These days I seriously doubt that most people pay much attention to the end credits of TV programmes or the end credits of movies shown on television. Let's face it, with only a very few exceptions, the end credits are squeezed either to one side of the screen or to the top or bottom of the screen, while some sort of promo occupies the other part of the screen. As if squeezing the credits to one part of the screen did not make them hard enough to read, in many cases they are ran at such speed that one would have to be The Flash to even find out who the show's set designer was.
It wasn't always this way. Those of you over the age of 25 probably remember the time when the end credits of TV shows occupied the whole screen. In those days shows actually had closing themes, although even at that time they were often obliterated by an off screen announcer reading a promo. It was a time when it was easy to read the end credits, thus allowing the individual to find out who made that particular guest appearance or who did the make-up on the show with little problem. For the television viewer, it would seem to be an ideal situation. You could read the end credits and even be treated to a catchy closing theme (my favourites were always Gilligan's Island and The Beverly Hillbillies).
All of this changed in the Nineties when the networks became concerned about the device known as the remote control. Now remote controls for television sets have existed in some form since the Fifties, but they would not really become commonplace until the infrared remote control was developed in the late Seventies. By the late Eighties, the majority of television sets sold would come with a remote control. Of course, the end result of this was that no longer did TV viewers have to get up from their easy chairs to change the channel. In theory, at least, this would make them more likely to change the channel. For the networks this seemed like a dire situation. Indeed, in the early Nineties NBC researched the "problem" and discovered that that 25 to 30% of viewers would change channels during the end credits of programmes. NBC then sought a solution to the "problem."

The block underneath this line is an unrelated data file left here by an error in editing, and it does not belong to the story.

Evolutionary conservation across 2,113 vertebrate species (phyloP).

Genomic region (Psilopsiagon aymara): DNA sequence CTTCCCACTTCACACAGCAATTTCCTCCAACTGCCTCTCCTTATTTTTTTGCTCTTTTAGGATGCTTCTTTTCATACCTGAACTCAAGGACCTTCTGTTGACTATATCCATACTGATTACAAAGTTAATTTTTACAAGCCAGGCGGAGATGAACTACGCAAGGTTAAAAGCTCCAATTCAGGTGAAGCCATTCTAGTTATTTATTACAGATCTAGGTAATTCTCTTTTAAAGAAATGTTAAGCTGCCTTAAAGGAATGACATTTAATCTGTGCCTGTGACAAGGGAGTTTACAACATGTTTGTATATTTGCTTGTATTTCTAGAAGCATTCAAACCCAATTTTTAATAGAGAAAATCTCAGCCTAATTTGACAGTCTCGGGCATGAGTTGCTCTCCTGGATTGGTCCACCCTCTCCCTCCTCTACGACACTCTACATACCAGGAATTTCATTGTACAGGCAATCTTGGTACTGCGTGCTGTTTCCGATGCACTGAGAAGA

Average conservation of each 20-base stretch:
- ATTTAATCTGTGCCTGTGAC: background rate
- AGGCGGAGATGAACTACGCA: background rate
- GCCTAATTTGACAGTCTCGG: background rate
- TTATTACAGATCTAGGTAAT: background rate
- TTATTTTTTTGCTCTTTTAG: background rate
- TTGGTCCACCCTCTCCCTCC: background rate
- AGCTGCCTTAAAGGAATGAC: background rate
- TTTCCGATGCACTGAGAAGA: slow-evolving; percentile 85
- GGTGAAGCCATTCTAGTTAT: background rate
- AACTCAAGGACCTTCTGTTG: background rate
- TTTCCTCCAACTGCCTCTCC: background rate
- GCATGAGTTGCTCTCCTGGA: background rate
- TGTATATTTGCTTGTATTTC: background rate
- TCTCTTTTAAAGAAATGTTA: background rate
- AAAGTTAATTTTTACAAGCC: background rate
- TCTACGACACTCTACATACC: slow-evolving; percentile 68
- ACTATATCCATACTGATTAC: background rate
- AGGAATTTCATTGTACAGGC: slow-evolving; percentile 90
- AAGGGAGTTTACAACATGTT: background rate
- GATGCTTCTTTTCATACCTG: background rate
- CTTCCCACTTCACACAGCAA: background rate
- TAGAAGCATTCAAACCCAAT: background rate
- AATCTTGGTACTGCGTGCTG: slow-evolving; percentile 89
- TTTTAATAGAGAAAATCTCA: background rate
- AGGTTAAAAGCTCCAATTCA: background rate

That solution was developed by an initiative by NBC called "NBC 2000." Called "the tease and squeeze" in the industry, but called "the credits squeeze" or "squeeze credits" by everyone else, credits on NBC shows were compressed to only a third of the screen, with the other two thirds of the screen being occupied by promos. Supposedly the credits were tested for readability, although given the complaints of most viewers I know, it would seem that NBC failed on that account. NBC introduced these squeeze credits in 1994. It was not long afterwards that ABC, CBS, and Fox developed their own "squeeze and tease." The cable channels would follow not long after that.
The format of squeeze credits have changed since they were first introduced. In the earliest days NBC would compress the credits to one side (I believe it was the left side, although I may be wrong). These days they compress them to the bottom of the screen, making them even harder to read. TBS has even taken to beginning one show on one side of the screen while the credits for the last show are still rolling on the other side of the screen. And often TBS runs the end credits by so swiftly that one could not read them even if they did occupy the whole screen. One would think that the credit squeeze, being such a bad idea, would never have spread beyond the States. Sadly, it has. The CBC has been using squeeze credits for some time. The BBC only recently started employing them.